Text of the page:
Trust for Public Land Adds Two Key Sites to Los Angeles River Greenway (CA)

The Trust for Public Land (TPL) has added two key sites—both abandoned industrial properties, or “brownfields”—to emerging efforts to create a greenway of parks and recreational areas along the bike path that runs along the along the Los Angeles River southeast of downtown L.A.

TPL has been working with local cities, the County and the California Resources Agency to add park sites to a visionary plan to create open space along the River as it courses through densely populated, park-poor, immigrant and working-class communities on L.A.’s east side.

In Maywood, TPL purchased almost two acres of land, including an abandoned warehouse, from a division of Armstrong Tile, later conveying the property to the city. It is the second of six properties TPL is assembling into a seven-acre regional riverside park that will provide community recreational facilities, as well as a gateway to the River bike path, at the Slauson Ave. crossing.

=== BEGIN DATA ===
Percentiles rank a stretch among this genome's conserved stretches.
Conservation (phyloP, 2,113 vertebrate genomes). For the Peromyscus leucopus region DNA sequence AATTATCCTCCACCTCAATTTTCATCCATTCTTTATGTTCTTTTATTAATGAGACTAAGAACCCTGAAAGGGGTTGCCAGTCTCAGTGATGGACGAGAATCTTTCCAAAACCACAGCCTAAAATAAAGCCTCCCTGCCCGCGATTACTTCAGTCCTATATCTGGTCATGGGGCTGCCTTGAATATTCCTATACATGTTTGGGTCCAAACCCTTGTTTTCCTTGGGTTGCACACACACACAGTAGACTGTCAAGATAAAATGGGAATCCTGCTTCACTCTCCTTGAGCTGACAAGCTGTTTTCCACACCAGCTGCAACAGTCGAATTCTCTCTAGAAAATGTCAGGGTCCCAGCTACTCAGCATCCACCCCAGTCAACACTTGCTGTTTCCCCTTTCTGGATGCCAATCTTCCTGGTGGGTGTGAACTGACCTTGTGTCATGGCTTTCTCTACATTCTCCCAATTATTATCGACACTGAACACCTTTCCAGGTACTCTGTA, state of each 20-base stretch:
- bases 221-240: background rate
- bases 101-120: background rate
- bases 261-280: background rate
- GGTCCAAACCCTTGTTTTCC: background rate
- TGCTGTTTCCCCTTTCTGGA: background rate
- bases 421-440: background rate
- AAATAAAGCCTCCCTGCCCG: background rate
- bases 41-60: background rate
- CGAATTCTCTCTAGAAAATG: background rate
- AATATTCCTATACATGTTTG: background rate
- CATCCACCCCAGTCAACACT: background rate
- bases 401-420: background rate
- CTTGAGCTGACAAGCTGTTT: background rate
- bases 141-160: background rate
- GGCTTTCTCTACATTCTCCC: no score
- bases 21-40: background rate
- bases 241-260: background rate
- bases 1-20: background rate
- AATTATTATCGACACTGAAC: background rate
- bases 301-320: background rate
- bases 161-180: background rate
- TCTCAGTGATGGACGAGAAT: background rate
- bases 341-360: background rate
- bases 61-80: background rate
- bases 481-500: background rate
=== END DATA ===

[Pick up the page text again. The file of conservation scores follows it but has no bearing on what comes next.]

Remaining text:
Some of the sites are polluted with industrial contaminants, and one of them is a Federal Superfund site taken over by the U.S. Environmental Protection Agency. Cleaning them up and making them safe for children and families will be part of the process of developing the park once the properties have been secured by TPL and the City of Maywood.

In Paramount, TPL conveyed the site of an abandoned warehouse on Somerset Blvd., just east of the River, to the city after purchasing it from its owners. A little less than an acre, the property will allow for the expansion of Dills (“Banana”) Park and the creation of a major gateway to the River bike path. The city plans to add parking, picnic tables and a rest area to the existing park.

And last week, the City of Bell Gardens broke ground on the development of a riverside pocket park and bike path gateway at Jaboneria Rd. and the River. TPL acquired that property on behalf of the city last year.

TPL is a national non-profit that works with private landowners, communities and public agencies to protect and conserve land for parks and open space, including playgrounds, historic landmarks and protected wilderness. It’s Los Angeles office works throughout the five-county area, with a particular emphasis on brownfields redevelopment in urban L.A. Since the mid-1970’s TPL has conserved over 6,000 acres of land in Southern California, and over one million acres nationwide.